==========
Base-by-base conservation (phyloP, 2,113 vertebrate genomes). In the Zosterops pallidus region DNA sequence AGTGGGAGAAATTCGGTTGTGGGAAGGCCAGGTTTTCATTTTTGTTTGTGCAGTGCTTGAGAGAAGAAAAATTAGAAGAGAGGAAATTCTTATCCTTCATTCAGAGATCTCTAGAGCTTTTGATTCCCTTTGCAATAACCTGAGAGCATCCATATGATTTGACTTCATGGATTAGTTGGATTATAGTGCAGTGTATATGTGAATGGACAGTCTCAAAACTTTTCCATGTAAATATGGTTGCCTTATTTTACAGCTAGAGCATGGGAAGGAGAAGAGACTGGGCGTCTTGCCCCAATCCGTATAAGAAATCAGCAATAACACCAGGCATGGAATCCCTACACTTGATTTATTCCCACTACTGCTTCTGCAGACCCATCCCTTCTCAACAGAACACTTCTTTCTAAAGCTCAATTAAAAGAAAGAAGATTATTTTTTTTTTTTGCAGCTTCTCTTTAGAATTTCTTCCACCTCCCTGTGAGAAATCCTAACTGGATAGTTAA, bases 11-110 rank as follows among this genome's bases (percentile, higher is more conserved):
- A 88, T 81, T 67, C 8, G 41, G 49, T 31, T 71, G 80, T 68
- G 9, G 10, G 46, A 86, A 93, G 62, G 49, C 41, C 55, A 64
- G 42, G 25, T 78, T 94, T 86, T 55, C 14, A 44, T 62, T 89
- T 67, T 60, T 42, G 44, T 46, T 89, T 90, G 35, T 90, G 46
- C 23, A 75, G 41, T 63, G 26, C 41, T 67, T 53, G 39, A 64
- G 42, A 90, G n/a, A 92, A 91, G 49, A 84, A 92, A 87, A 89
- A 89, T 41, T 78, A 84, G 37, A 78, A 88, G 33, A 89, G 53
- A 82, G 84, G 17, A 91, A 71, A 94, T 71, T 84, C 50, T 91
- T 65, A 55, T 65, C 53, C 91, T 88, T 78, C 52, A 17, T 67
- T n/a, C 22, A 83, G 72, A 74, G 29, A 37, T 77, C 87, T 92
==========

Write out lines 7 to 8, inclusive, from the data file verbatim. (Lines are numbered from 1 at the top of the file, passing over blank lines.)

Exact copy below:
- G 42, A 90, G n/a, A 92, A 91, G 49, A 84, A 92, A 87, A 89
- A 89, T 41, T 78, A 84, G 37, A 78, A 88, G 33, A 89, G 53